0% all lazy implementations except Flag (Compact) and Flag (Full protection) has similar performance. Flag (Compact) does a type check each time it is dereferenced, this is the cost we see. Flag (Full protection) does a
Monitor.Leave when it's dereferenced which is costly compared to the other alternatives.
For all lazy implementations except Flag (Full protection) the overhead seems to be roughly linear to the ratio.
100% we see that lazy incurs a 50x performance overhead. It is also somewhat surprising that lazy does worse than Lazy (Execution & Publication) as
F# uses the same implementation but it turns out that
FSharp.Core allocates an extra function object when we use
Because of the forgiving memory model of
i86 it turns out that the cost of Flag (Trivial) and Flag (Protected) is almost identical. This might not be true on
Paul Westcott (@manofstick) Lazzzy implementation does significantly better than the
Lazy<'T> and according to Paul Lazzzy should replicate the full functionality of
Lazy<'T> which my simpler flag based schemes don't.
In all these cases we have no contention of the locks so the performance will look different in a concurrent environment with heavy contention. What is the cost of locks under contention? That is a topic for another blog post.
Collection Count in Milliseconds - F# 4, .NET 4.6.2, x64
Collection count gives an indication on the number of objects allocated by the lazy implementations. Lower is better.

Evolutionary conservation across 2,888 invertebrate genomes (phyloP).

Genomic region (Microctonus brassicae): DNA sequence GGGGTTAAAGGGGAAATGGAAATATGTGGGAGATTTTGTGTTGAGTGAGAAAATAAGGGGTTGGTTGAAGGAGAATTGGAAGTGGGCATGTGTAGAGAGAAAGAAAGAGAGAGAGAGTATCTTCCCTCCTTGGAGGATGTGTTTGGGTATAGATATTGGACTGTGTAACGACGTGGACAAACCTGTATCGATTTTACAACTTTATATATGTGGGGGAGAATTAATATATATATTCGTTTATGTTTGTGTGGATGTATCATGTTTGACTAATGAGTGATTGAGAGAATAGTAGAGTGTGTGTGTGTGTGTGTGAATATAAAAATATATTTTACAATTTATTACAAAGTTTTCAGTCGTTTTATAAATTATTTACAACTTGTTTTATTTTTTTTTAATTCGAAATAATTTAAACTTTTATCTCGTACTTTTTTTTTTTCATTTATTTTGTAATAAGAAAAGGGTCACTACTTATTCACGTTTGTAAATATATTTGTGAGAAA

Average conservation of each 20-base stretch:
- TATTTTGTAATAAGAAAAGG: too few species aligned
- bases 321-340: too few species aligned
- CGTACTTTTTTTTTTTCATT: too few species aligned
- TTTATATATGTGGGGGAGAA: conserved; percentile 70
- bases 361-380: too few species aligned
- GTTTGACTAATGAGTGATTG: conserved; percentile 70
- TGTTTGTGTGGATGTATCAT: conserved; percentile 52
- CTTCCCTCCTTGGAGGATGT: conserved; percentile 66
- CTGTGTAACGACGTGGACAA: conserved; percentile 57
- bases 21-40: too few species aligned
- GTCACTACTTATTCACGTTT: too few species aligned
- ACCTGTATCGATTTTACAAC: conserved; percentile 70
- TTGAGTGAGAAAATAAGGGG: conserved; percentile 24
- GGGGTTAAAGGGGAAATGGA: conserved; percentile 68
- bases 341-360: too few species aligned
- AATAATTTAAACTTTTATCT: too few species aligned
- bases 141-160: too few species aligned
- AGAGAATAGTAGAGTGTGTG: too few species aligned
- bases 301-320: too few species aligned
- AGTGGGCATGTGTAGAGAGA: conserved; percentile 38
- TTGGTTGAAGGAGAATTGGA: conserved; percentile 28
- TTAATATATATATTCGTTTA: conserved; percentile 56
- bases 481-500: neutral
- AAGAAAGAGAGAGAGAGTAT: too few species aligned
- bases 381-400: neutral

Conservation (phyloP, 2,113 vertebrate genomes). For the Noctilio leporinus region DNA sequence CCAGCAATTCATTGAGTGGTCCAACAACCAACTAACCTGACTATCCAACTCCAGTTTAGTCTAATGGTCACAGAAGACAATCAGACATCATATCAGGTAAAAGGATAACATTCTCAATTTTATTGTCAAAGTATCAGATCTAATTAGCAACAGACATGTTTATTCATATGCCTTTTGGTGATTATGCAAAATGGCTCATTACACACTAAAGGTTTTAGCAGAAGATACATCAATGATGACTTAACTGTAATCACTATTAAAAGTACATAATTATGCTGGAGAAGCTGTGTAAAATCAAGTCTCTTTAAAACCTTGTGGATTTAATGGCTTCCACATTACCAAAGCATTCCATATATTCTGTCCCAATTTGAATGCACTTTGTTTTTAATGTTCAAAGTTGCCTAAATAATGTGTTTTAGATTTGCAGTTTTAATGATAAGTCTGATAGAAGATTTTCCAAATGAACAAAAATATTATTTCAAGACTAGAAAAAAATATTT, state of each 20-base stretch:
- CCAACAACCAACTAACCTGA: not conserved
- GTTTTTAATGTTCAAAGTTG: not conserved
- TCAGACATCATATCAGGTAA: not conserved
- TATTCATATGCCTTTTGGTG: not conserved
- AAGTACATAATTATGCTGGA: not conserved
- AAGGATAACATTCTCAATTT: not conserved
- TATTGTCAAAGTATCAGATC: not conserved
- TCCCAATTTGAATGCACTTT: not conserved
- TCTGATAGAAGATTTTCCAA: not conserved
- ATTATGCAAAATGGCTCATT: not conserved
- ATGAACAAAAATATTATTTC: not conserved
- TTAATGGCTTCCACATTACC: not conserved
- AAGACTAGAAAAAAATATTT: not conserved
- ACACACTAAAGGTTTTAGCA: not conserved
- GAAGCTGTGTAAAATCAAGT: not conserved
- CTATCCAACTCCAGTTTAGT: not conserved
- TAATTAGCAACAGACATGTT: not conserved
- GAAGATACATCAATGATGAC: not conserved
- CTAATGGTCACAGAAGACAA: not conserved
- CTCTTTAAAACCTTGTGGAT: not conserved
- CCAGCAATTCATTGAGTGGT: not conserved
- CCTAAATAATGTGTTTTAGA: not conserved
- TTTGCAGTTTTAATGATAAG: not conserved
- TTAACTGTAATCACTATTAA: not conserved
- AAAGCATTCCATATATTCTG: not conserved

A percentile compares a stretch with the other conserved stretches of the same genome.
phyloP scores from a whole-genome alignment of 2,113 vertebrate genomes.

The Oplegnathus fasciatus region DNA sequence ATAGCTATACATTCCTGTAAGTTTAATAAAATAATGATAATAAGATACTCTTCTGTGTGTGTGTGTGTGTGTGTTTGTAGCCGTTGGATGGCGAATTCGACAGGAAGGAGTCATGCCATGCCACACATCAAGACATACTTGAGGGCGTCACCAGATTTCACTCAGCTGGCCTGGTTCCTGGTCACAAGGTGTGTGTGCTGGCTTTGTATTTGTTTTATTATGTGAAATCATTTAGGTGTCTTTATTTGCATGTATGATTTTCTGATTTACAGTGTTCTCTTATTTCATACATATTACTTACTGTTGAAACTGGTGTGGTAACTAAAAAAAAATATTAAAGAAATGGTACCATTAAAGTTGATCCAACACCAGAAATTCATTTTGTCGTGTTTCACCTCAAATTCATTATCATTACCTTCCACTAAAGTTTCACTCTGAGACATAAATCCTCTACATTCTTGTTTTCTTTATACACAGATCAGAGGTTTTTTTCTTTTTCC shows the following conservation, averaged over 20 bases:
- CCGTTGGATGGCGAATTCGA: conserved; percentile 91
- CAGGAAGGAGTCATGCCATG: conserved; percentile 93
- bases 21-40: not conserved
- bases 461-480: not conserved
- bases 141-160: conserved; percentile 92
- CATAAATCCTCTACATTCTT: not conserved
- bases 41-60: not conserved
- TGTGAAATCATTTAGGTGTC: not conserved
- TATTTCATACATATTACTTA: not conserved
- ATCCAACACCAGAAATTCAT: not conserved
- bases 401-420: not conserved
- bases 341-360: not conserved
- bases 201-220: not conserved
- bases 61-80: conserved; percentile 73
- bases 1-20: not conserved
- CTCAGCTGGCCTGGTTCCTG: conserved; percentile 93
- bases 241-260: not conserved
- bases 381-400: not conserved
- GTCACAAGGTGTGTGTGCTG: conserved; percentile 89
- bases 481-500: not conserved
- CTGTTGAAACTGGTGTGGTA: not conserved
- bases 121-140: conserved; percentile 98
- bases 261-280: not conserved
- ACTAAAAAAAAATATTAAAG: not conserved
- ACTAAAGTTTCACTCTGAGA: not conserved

For all lazy implementations the overhead seems to be roughly linear to the ratio.
All flag implementations except Flag Compact incurs the same overhead where Flag Compact ironically has a higher overhead. This is because Flag Compact needs to box the integer value.
Is it a problem that for
100% the overhead is large? Isn't it so that in most realistic cases the ratio will be closer to
100%. In at least one case the opposite is true, consider
Seq.upto. It turns out
Lazy<_> to cache the current value (or exception). Normally the current value is accessed just once and then the next value is computed. That means in this case the ratio is closer to
100% and then incurs a large overhead if the computation is cheap. During my comparison of data pipelines in .NET this turned out to be the source of most of the overhead of
Seq over other pipelines.
Personally, I am sceptical of mutually exclusive regions of code (like
Monitor.Exit). One of my reasons for this is the dreaded priority inversion. Now on
Windows and non real-time
Linux this isn't much of a problem in general but when working with real-time system priority version is real problem. In addition, the real-time distributions of
Linux I had the pleasure of working with had severe problems in the futex implementation which meant that a futex could lock-out a different process (!) if we are unlucky. So by avoiding mutually exclusive regions we avoid these problems.
On the other hand, implementing thread-safe code without mutually exclusive regions is really hard as it requires whole different understanding of how the compiler, jitter CPU, cache and memory system rewrites your code in order to speed it up. Basically, reads are scheduled earlier and writes are delayed. Reads & writes that are deemed unnecessary may be eliminated. These rewrites works brilliantly in a non-concurrent environment. In a concurrent the rewrites makes it impossible for you to look at the code and deduce what happens (because this is not the program that is being executed). Because of this the simple double-check locking is actually quite hard to implement. Mutually exclusive regions restores sanity but as mentioned above has their own problem.
Finally, know that being lazy has costs. If the computation is cheap it might be better to do the computation repeatedly instead of caching the result.
Hope this was interesting to you,